By Emily Tubb
Former Monroe County Sheriff’s Office deputy and current Hatley Police Chief Eric Sloan has been accused of lying about the location where he was shot last August as part of a federal wrongful arrest lawsuit filed against him and Monroe County by Amory resident Cythia Fuller.
Fuller’s complaint in the suit is to recover actual and punitive damages for arrest and malicious prosecution without probable cause of the Fourth and 14th Amendments.
The lawsuit, filed Jan. 28 by Tupelo attorney Jim Waide in U.S. District Court on behalf of Fuller, claims she was wrongfully arrested May 29, 2013 during a search and drug investigation of the Parkwood Street home in Amory of her former boyfriend, Unseld Parks. Fuller was charged in the case with possession of a controlled substance with intent to sell (marijuana) and possession of a firearm by a convicted felon. Her case was later dismissed in Monroe County Circuit Court.
The lawsuit accuses Sloan of violating Fuller’s Fourth Amendment rights and that her race was a contributing factor thereby violating the equal protection clause of the 14th Amendment. Fuller is African-American.
The filing continues to accuse Sloan of giving false information regarding an Aug. 24, 2015 shooting incident when he claimed to have been shot during a traffic stop on Highway 45 Alternate near Okolona.
The filing claimed Sloan was shot at a home in Nettleton where he was trying to extort $10,000 in stolen money from another woman, Stephanie Herring.
According to the lawsuit, Herring told Monroe County Investigator Rodney Starling, who was investigating a home invasion and burglary of $235,000, that she told Sloan where $80,000 of the stolen money was the day Sloan claims to have been shot by a black man on a motorcycle near Okolona.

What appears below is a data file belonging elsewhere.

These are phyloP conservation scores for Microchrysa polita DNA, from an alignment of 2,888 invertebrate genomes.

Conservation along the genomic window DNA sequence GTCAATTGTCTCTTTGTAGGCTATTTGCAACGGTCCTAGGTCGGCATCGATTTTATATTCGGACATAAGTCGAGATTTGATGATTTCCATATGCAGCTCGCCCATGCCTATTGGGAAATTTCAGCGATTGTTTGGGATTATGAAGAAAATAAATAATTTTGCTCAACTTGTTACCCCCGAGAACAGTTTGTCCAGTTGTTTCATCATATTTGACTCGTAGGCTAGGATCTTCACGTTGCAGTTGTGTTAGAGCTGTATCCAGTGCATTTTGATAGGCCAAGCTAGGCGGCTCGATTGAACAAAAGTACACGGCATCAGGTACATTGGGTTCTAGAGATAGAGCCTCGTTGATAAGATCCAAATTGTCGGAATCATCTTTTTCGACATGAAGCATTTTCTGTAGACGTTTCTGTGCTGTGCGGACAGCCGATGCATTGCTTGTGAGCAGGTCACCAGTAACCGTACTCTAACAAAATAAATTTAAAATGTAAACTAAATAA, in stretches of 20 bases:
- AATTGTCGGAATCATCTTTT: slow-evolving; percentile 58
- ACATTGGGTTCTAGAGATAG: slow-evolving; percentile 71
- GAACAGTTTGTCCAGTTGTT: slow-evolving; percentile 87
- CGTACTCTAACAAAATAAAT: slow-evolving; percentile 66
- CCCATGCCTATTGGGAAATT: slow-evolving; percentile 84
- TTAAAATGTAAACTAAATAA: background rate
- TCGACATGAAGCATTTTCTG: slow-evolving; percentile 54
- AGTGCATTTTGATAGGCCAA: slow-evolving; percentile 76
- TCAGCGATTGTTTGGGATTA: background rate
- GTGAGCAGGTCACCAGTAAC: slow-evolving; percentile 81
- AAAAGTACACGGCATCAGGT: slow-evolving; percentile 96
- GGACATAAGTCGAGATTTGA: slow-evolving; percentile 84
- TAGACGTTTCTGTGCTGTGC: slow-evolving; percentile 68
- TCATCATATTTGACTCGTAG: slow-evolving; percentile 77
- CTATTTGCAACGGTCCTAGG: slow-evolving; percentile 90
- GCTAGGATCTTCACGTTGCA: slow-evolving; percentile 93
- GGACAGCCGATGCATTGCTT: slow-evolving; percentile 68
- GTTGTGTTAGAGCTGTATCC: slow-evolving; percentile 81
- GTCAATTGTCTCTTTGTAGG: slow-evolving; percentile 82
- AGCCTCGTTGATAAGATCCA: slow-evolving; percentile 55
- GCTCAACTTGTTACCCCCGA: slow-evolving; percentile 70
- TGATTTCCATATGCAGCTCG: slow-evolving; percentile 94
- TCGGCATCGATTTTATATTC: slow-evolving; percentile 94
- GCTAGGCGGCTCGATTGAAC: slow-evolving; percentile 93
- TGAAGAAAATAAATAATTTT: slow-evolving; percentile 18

When Herring later asked Sloan if he was, in fact, shot at the Nettleton residence where the $80,000 was located and not in Okolona, he took the Fifth Amendment and refused to answer, according to the filing.
Herring passed a polygraph examination administered by the Mississippi Highway Patrol regarding her statements about Sloan’s alleged criminal activities.
The allegations against Sloan were listed as a reason to justify Fuller’s actual and punitive damages. Fuller requests a jury to determine the amount for damages.
Sloan appeared in front of the Monroe County Board of Supervisors last week for an executive session that lasted nearly an hour. When asked if he’d like to give a statement to the accusations, he said, “No comment.”
The county’s insurance company will make the call as to who will represent the county in this undecided event. No venue or date has been set for a potential court appearance. The county has no comment on the case.
A lawsuit is only one side of a legal assessment.